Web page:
Brad Keselowski: the NASCAR champion speaks his peace.... (Photo: Getty Images for NASCAR)
By Mike Mulhern
NASCAR has been cracking so heavy on its stock car teams lately that paranoia might well be building in the Sprint Cup garage.
Of course it's not paranoia if they really are after you LOL.
Let's ask Brad Keselowski, Whipping Boy #1, for his take on the latest NASCAR controversy. After all he's got a few days before his own appeals court showdown with that three-man panel of NASCAR judges....
"There's no doubt there's been a pretty significant ratcheting (up) effect to the penalties in the sport," the sport's defending champion says.
"It takes a lot to really surprise me nowadays... whether it was the penalty we received the past week or the one that happened to the Gibbs group.
"I understand both sides, in a sense, but then again I don't.
"What the sport really lacks right now is a way for us to curb fair play -- to balance the fair play the sport needs so that our fans can really relate to it without presenting this -- I don't want to call it an illusion, but presenting this almost like a façade.... as though there's cheating in the sport.
"I think it's pretty obvious when you look at Matt Kenseth's issue, the parts were not that influential to the performance, and probably didn't win him the race.
"Anyone could probably say that; but from NASCAR's side, they know if you give an inch, you've got to give a mile.
"Basically what we lack in the sport is some kind of proportionate response to manage that.
"It's a pretty significant penalty."
Matt Kenseth (L) and crew chief Jason Ratcliff (Photo: Getty Images for NASCAR)
Indeed, if the full penalties are upheld, Kenseth and his team are all but out of championship contention. Two DNFs already, and now a potential loss of six weeks of car owner race points.
....not to mention what sponsor Home Depot might think of this mess. After all Home Depot has become almost a vanishing act as sponsor, and execs aren't pleased at watching arch-rival Jimmie Johnson win championship after championship.
Certainly NASCAR officials weren't paying much attention to sponsorship issues in the Kenseth situation, nor should they. Still, sponsorship is critical in this sport and increasingly fragile.
Keselowski repeats his position that something is amiss in NASCAR's rash of harsh penalties, but he's not sure just what.
The long-standing stance is that NASCAR will not allow teams to mess with engines, tires or fuel, and teams are well aware of 'the death penalty' looming over anyone who violates that.
For example, when car owner Junior Johnson's engine was found illegal post-race after the 1991 Charlotte All-Star race, Johnson, his crew chief and his driver were all suspended for 12 weeks. That penalty was cut, on appeal, to four weeks. Still the driver -- Tommy Ellis -- was not allowed to race.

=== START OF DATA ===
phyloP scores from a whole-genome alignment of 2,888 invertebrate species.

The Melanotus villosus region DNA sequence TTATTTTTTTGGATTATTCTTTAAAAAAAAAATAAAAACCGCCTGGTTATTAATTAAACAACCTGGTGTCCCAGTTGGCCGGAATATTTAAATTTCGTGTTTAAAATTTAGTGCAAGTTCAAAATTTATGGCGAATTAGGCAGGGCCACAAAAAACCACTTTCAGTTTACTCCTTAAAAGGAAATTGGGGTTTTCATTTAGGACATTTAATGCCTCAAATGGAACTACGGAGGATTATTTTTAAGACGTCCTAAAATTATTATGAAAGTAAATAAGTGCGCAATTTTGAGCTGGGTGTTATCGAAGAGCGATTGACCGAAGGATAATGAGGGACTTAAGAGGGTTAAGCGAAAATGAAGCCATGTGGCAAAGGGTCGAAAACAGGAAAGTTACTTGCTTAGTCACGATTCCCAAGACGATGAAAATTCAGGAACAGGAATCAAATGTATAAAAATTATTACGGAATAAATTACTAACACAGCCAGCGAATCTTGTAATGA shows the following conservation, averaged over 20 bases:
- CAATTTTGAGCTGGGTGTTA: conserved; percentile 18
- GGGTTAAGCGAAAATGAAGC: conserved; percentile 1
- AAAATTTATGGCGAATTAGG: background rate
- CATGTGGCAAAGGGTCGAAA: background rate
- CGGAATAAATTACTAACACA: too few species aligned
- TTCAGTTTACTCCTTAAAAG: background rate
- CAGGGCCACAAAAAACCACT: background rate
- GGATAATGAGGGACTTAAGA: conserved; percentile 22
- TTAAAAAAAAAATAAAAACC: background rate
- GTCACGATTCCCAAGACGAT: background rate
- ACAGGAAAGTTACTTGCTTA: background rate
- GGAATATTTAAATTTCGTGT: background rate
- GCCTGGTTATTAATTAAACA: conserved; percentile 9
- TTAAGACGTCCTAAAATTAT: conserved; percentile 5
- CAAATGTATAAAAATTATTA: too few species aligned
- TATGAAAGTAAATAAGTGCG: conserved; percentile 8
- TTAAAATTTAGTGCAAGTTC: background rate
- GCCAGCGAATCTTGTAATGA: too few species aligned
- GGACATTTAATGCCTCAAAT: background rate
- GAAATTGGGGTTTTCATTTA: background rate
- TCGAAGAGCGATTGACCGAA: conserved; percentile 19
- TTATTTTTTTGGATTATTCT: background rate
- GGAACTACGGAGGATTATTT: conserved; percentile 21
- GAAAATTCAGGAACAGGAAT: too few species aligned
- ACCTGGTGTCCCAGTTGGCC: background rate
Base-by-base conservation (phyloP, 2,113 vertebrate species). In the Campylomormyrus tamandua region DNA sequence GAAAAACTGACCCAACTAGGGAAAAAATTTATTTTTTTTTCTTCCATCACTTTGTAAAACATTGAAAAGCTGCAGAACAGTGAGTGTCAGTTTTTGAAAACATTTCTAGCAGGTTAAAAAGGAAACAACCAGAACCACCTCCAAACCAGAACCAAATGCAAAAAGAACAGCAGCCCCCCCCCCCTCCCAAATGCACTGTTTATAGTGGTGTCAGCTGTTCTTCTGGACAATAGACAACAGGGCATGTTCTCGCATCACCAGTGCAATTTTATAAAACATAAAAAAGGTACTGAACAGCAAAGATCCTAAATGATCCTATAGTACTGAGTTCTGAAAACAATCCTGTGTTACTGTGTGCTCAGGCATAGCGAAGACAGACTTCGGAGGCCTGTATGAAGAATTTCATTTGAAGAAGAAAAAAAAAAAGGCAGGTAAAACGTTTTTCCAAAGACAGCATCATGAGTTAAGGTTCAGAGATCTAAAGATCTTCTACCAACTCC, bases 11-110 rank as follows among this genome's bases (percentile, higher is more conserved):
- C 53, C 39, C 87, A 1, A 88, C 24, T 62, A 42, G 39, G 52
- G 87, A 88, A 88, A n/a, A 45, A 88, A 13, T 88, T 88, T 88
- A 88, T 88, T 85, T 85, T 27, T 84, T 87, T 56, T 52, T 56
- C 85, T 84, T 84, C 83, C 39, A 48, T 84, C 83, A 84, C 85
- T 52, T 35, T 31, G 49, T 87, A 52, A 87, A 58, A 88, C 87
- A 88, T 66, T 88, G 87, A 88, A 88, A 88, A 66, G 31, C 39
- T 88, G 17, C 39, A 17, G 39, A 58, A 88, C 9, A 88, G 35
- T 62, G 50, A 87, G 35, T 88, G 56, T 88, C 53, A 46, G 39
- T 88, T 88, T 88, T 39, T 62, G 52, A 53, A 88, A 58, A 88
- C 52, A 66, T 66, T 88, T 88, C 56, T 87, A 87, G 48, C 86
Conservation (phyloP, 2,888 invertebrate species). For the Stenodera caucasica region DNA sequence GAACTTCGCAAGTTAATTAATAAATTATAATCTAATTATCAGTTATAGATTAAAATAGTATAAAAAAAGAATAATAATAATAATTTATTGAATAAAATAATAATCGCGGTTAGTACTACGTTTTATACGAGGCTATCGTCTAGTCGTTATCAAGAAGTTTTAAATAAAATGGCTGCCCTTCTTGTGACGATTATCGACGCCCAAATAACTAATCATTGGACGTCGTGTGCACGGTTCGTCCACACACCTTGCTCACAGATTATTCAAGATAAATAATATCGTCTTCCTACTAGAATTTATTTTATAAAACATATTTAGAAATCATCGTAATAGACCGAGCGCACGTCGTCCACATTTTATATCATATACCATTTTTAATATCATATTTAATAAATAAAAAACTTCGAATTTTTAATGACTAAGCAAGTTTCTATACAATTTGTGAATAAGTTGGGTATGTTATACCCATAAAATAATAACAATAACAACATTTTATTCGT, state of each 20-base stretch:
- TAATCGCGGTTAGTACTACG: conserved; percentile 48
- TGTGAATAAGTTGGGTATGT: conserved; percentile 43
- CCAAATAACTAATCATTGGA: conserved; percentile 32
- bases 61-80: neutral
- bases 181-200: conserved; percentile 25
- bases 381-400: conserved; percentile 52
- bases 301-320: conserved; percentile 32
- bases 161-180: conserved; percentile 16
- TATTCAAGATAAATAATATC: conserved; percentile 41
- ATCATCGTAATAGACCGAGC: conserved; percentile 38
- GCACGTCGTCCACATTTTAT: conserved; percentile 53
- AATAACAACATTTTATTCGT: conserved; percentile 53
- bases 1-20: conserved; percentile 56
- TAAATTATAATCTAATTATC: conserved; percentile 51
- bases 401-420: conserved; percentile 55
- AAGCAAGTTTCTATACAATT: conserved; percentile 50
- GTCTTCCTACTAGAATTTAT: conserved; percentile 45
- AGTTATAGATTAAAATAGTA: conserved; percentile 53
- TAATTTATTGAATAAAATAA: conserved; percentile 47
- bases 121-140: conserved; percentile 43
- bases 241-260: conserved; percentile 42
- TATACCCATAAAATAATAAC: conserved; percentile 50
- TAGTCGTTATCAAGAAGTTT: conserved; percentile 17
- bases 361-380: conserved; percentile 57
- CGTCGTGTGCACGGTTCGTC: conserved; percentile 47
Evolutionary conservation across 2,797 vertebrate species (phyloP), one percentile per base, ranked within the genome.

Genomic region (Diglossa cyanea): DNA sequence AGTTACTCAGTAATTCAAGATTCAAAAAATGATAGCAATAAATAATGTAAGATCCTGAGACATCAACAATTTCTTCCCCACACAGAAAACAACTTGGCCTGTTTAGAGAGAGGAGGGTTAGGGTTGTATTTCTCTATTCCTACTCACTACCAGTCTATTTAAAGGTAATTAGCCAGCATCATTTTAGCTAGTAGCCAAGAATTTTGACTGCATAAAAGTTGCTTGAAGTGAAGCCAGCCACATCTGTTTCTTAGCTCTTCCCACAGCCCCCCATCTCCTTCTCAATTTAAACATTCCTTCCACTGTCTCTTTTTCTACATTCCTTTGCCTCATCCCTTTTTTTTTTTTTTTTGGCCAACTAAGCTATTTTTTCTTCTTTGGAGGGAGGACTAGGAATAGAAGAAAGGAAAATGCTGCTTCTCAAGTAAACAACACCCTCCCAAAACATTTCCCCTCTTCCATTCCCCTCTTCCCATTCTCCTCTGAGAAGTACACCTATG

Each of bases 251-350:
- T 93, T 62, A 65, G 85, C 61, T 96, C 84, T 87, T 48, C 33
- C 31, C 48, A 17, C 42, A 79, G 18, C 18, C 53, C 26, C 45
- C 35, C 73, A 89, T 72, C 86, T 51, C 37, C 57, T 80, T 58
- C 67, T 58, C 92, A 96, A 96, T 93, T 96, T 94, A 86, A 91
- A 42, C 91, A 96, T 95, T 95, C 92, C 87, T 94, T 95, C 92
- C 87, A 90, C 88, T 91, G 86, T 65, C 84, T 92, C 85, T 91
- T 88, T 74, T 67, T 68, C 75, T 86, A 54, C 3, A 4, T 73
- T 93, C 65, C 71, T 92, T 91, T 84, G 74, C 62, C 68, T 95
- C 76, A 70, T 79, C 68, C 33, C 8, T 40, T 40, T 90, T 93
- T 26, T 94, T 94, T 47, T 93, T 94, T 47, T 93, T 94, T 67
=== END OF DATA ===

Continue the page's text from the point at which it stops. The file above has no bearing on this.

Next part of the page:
At least Kenseth wasn't suspended by NASCAR...
Keselowski suggests NASCAR could find "other ways to take control of the situation."
Part of the problem these days might be that NASCAR isn't laying out the specific illegal parts for rivals to look at and consider.
That creates questions.
"More times than not, there's usually a series of events that lead up to such an instance," Keselowski says. "And that might have been the case.
"And those series of events are usually behind closed doors.
"But then obviously this situation is not behind closed doors."
Well, all the facts in the Kenseth situation may not be out in the open either.
And Keselowski says some pieces to the puzzle may remain secret. (Does anyone have the full story yet on Clint Bowyer's 2010 New Hampshire violations?)
"So it's difficult (to assess the Kenseth situation), because I don't think any of us probably know the full circumstance.. and there's a strong chance we probably never will.
"From my experience, there's usually a lot more than what you can see."
Transparency has never been a NASCAR strong point.
Keselowski may be right in that NASCAR executives should reassess the concept of penalties, rather than continue using a playbook from the distant past.
"I feel we need something in our sport similar to what the NBA or the NFL has -- 'fouls,' or 'yardage' penalties, or whatever," he says.
"We need something like that in our sport: something to control people from getting too far out, but without sending this large message that I think we send when we have issues like this that make people kind of question the competitors and where they're at.
"I know I personally don't enjoy answering the questions from fans in the scenarios we've been presented over the last few weeks: 'Does this mean you're a cheater?'
"I don't think that's fair. You look at the best players in the NBA: Michael Jordan committed fouls and you don't see the fans look at him and call him a cheater. It's just kind of part of the game.
"When you're pushing to the limits, sometimes things just step over, whether it's intentional or not.
"It sounds like that's what happened with Matt.
"And unfortunately we don't have a system to really keep that in check without it becoming almost a death penalty situation."
Paul Wolfe, Brad Keselowski's crew chief, facing six-week suspension for a questioned rear end at Texas (Photo: Getty Images for NASCAR)